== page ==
Taking a large gulp after writing this, we listed the serious factors that make finding a solution to this looming crisis tremendously difficult.

But early in 2015 in New Jersey two Neuropsychologists, Mary Ann Kezmarsky and Richard Filippone, had an idea. Over a couple of decades, they’d treated a number of workers’ compensation claimants and had been appalled by what appeared to be the lack of a coherent system to deal with the issues they saw in their patients. They weren’t exactly sure what to do about it – they didn’t know much about workers’ compensation – but they saw it as a business opportunity. Well, they are “we,” and here’s what we did with that idea.

We contacted Tom Lynch, of Lynch Ryan, a nationally recognized consultancy in workers’ compensation, and over the next year and a half created a company, Work Comp Psych Net (WCPN), and built a systemically organized and integrated specialty network of workers’ compensation clinicians and therapists to treat injured workers in New Jersey who might have behavioral health issues delaying recovery. With Tom’s help, here’s how we did it:

  1. During the the last half of 2015, we recruited, credentialled and vetted 44 mental health professionals covering 55 offices throughout New Jersey’s 21 counties. Providers within WCPN’s network include psychologists and neuropsychologists, as well as cognitive rehabilitation and biofeedback specialists. All of the clinicians and therapists gave up a weekend to attend Lynch Ryan training in workers’ compensation. They learned about the New Jersey law, as well as the way workers’ compensation works – how a premium is constructed and  what indemnity and medical benefits are. They now understand experience modification, maximum medical improvement and the law regarding injuries “arising out of and in the course of employment.” Further, they have been educated regarding early return to work and have agreed to work with employers, adjusters and nurses to effectuate modified duty wherever possible.
  2. We built (with difficulty, because it wasn’t easy) the nation’s first electronic Claimant Intake & Referral Portal that allows claims adjusters, nurse case managers and attorneys to refer a claimant instantly. The paperless portal’s referral system is geographically and specialty based, meaning that referrers are assured that claimants will not have to travel far to reach their assigned clinician. In the past, referrals and appointments took weeks, even months, to arrange, but now they can be finalized within minutes. In Beta Testing from May through October, 2016, the longest time from referral to Provider scheduled appointment was 27 minutes.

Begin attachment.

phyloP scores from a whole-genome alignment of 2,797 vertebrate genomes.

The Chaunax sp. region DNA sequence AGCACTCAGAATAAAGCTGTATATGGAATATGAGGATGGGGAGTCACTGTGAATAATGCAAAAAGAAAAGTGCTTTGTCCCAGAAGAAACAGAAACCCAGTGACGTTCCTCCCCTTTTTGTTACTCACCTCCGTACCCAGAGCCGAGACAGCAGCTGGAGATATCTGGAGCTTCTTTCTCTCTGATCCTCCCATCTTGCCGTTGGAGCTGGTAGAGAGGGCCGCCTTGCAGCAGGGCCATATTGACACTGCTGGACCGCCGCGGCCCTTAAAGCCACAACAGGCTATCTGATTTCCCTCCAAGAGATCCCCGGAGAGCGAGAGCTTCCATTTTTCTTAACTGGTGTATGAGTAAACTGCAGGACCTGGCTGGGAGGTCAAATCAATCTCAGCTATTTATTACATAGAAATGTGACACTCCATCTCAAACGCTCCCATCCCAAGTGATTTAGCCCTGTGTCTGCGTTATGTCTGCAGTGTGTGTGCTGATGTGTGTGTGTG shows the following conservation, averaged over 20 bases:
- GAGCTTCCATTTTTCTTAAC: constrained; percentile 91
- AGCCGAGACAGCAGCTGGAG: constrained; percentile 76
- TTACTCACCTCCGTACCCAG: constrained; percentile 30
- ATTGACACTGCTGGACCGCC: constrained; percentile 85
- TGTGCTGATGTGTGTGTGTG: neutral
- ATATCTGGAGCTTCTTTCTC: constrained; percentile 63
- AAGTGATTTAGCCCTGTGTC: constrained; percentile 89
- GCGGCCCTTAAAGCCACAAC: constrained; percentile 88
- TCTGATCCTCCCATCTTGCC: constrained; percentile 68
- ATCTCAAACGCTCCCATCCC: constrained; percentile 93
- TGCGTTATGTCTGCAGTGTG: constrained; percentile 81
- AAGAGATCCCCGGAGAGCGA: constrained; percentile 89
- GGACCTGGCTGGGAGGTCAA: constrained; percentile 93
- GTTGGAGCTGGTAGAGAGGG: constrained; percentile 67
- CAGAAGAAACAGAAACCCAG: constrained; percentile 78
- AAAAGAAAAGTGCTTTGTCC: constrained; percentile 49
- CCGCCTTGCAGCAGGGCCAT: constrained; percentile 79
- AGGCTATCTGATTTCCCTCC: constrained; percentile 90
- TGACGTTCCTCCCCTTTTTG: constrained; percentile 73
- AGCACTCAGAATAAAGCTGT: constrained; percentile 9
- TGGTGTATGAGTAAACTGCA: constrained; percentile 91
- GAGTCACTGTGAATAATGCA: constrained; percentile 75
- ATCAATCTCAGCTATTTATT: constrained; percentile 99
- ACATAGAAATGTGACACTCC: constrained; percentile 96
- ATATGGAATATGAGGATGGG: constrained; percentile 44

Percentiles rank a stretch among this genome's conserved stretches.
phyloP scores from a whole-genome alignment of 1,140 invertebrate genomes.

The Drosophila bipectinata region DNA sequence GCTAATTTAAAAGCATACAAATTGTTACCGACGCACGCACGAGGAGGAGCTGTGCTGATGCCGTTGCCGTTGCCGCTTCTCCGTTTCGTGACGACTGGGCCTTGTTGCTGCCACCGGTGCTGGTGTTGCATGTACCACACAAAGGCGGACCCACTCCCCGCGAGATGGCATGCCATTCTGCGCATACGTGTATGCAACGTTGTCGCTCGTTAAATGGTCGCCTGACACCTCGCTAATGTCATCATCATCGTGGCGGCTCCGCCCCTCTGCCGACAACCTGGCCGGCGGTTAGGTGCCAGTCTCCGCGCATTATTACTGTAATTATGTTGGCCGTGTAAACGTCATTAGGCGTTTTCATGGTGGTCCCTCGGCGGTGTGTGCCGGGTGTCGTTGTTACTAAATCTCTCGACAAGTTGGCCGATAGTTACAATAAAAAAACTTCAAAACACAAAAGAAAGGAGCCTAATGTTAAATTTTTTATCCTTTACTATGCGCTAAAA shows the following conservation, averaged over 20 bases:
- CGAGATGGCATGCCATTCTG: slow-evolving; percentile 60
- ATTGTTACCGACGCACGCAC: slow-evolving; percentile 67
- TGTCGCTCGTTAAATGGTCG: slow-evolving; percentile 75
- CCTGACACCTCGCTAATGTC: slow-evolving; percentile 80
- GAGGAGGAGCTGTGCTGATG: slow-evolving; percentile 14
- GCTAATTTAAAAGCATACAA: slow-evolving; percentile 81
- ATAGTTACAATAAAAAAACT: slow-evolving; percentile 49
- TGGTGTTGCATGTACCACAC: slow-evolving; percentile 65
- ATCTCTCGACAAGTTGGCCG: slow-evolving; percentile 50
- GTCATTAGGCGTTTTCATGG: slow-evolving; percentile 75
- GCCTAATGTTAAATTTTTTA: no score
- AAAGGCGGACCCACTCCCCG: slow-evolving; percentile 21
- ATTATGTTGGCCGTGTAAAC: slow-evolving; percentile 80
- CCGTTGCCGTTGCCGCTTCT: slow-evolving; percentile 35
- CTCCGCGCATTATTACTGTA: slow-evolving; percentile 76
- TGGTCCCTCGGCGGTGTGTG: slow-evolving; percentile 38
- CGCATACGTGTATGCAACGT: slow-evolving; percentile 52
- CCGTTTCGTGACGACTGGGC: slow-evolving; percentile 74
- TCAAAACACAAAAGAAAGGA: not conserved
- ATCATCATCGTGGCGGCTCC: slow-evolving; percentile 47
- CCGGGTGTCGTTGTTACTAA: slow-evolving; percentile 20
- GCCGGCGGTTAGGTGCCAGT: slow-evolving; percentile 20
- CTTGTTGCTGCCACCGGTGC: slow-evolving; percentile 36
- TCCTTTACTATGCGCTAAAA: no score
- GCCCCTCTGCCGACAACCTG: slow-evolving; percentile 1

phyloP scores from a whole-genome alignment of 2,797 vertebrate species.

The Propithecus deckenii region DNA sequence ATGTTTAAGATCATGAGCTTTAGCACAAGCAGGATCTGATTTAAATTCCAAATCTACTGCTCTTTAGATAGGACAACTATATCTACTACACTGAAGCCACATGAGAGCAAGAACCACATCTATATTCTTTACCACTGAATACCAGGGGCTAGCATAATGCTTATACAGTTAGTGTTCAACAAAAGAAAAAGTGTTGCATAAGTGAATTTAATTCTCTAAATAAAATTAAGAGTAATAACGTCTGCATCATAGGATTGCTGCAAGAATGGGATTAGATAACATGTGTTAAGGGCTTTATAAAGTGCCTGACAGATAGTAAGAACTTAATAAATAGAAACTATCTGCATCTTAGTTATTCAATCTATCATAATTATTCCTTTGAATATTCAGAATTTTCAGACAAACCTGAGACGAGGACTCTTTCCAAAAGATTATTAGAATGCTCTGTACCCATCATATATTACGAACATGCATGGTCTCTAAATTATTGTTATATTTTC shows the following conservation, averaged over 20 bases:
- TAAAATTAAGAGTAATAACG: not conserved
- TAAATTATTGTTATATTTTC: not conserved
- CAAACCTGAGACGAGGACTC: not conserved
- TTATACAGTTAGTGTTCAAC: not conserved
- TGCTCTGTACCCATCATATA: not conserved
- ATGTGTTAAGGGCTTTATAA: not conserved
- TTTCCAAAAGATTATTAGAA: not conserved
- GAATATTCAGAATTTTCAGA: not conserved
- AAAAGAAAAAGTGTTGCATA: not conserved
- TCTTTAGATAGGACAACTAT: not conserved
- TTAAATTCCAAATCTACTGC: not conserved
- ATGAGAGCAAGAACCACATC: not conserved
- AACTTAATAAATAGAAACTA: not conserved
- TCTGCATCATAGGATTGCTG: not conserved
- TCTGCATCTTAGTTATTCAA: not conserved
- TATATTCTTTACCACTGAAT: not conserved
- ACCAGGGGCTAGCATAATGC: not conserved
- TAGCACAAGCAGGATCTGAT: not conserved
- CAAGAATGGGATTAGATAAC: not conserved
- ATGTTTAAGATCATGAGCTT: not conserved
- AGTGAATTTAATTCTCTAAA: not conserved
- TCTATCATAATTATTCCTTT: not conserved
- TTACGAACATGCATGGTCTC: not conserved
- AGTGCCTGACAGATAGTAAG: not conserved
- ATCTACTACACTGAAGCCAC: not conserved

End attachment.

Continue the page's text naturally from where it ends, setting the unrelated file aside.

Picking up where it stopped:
3. We built (with even more difficulty) the nation’s first mental health Electronic Health Record system for workers’ compensation. The EHR is set up as a roadmap for all WCPN clinicians to follow, meaning reports have a consistently structured form. The EHR is paperless, HIPPA-compliant and cloud-based. Initial Psychological Evaluations and subsequent treatment reports reach claims adjusters in pdf form within five business days.
  4. Our clinicians are all highly qualified and experienced; they know how to treat workers with mental health issues delaying recovery. But to make the system work we needed to understand the needs of adjusters and defense attorneys who would be referring the injured workers the clinicians would treat. Consequently, we conferred with experienced adjusters and defense attorneys. After doing so we decided that every referral would begin with a thorough Initial Psychological Evaluation (IPE), which, although not technically an IME, would be done at the IME level (we priced the IPE at $450, and, since nobody’s complained, we now think that’s too low, but we’re sticking with it). If the Initial Psychological Evaluation determines the presence of one or more mental health issues which are deemed to be work-related and requiring treatment, the treatment prescribed is initially authorized for up to 12 sessions unless medically justified, extraordinary circumstances are present. Additional treatment requires the approval of the referring party.